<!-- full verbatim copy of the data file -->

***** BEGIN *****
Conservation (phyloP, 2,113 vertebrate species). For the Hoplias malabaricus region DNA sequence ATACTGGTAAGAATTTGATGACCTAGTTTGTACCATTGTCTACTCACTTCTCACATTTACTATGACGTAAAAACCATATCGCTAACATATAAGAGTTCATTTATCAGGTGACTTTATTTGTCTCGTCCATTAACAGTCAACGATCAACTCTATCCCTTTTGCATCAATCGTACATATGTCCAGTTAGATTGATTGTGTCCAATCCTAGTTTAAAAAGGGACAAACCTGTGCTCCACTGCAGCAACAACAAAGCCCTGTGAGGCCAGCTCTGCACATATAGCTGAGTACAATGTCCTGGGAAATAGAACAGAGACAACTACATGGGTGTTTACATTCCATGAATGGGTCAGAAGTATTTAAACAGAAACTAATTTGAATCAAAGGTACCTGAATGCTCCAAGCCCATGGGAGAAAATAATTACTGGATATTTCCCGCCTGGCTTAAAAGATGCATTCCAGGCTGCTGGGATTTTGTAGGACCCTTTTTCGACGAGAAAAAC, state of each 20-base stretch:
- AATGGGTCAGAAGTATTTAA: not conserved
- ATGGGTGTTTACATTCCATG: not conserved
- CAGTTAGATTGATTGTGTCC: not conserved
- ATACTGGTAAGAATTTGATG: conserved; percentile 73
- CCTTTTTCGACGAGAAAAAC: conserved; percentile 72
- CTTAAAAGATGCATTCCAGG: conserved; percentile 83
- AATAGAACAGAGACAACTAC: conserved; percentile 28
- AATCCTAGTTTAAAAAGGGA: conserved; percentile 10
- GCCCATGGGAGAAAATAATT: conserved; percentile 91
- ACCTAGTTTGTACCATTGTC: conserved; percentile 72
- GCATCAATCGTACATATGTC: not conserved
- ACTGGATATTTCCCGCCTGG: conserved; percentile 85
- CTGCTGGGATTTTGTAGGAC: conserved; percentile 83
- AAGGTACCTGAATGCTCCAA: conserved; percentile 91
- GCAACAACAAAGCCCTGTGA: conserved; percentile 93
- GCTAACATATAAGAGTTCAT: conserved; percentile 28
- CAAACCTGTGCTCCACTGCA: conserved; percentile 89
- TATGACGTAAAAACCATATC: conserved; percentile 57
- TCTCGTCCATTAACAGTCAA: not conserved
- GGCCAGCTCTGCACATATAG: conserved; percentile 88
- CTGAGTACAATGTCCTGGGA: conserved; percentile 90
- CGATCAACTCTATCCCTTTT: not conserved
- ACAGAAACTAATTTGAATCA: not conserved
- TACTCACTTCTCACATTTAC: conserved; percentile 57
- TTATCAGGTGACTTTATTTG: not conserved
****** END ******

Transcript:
Conservation (phyloP, 2,113 vertebrate species). For the Hoplias malabaricus region DNA sequence ATACTGGTAAGAATTTGATGACCTAGTTTGTACCATTGTCTACTCACTTCTCACATTTACTATGACGTAAAAACCATATCGCTAACATATAAGAGTTCATTTATCAGGTGACTTTATTTGTCTCGTCCATTAACAGTCAACGATCAACTCTATCCCTTTTGCATCAATCGTACATATGTCCAGTTAGATTGATTGTGTCCAATCCTAGTTTAAAAAGGGACAAACCTGTGCTCCACTGCAGCAACAACAAAGCCCTGTGAGGCCAGCTCTGCACATATAGCTGAGTACAATGTCCTGGGAAATAGAACAGAGACAACTACATGGGTGTTTACATTCCATGAATGGGTCAGAAGTATTTAAACAGAAACTAATTTGAATCAAAGGTACCTGAATGCTCCAAGCCCATGGGAGAAAATAATTACTGGATATTTCCCGCCTGGCTTAAAAGATGCATTCCAGGCTGCTGGGATTTTGTAGGACCCTTTTTCGACGAGAAAAAC, state of each 20-base stretch:
- AATGGGTCAGAAGTATTTAA: not conserved
- ATGGGTGTTTACATTCCATG: not conserved
- CAGTTAGATTGATTGTGTCC: not conserved
- ATACTGGTAAGAATTTGATG: conserved; percentile 73
- CCTTTTTCGACGAGAAAAAC: conserved; percentile 72
- CTTAAAAGATGCATTCCAGG: conserved; percentile 83
- AATAGAACAGAGACAACTAC: conserved; percentile 28
- AATCCTAGTTTAAAAAGGGA: conserved; percentile 10
- GCCCATGGGAGAAAATAATT: conserved; percentile 91
- ACCTAGTTTGTACCATTGTC: conserved; percentile 72
- GCATCAATCGTACATATGTC: not conserved
- ACTGGATATTTCCCGCCTGG: conserved; percentile 85
- CTGCTGGGATTTTGTAGGAC: conserved; percentile 83
- AAGGTACCTGAATGCTCCAA: conserved; percentile 91
- GCAACAACAAAGCCCTGTGA: conserved; percentile 93
- GCTAACATATAAGAGTTCAT: conserved; percentile 28
- CAAACCTGTGCTCCACTGCA: conserved; percentile 89
- TATGACGTAAAAACCATATC: conserved; percentile 57
- TCTCGTCCATTAACAGTCAA: not conserved
- GGCCAGCTCTGCACATATAG: conserved; percentile 88
- CTGAGTACAATGTCCTGGGA: conserved; percentile 90
- CGATCAACTCTATCCCTTTT: not conserved
- ACAGAAACTAATTTGAATCA: not conserved
- TACTCACTTCTCACATTTAC: conserved; percentile 57
- TTATCAGGTGACTTTATTTG: not conserved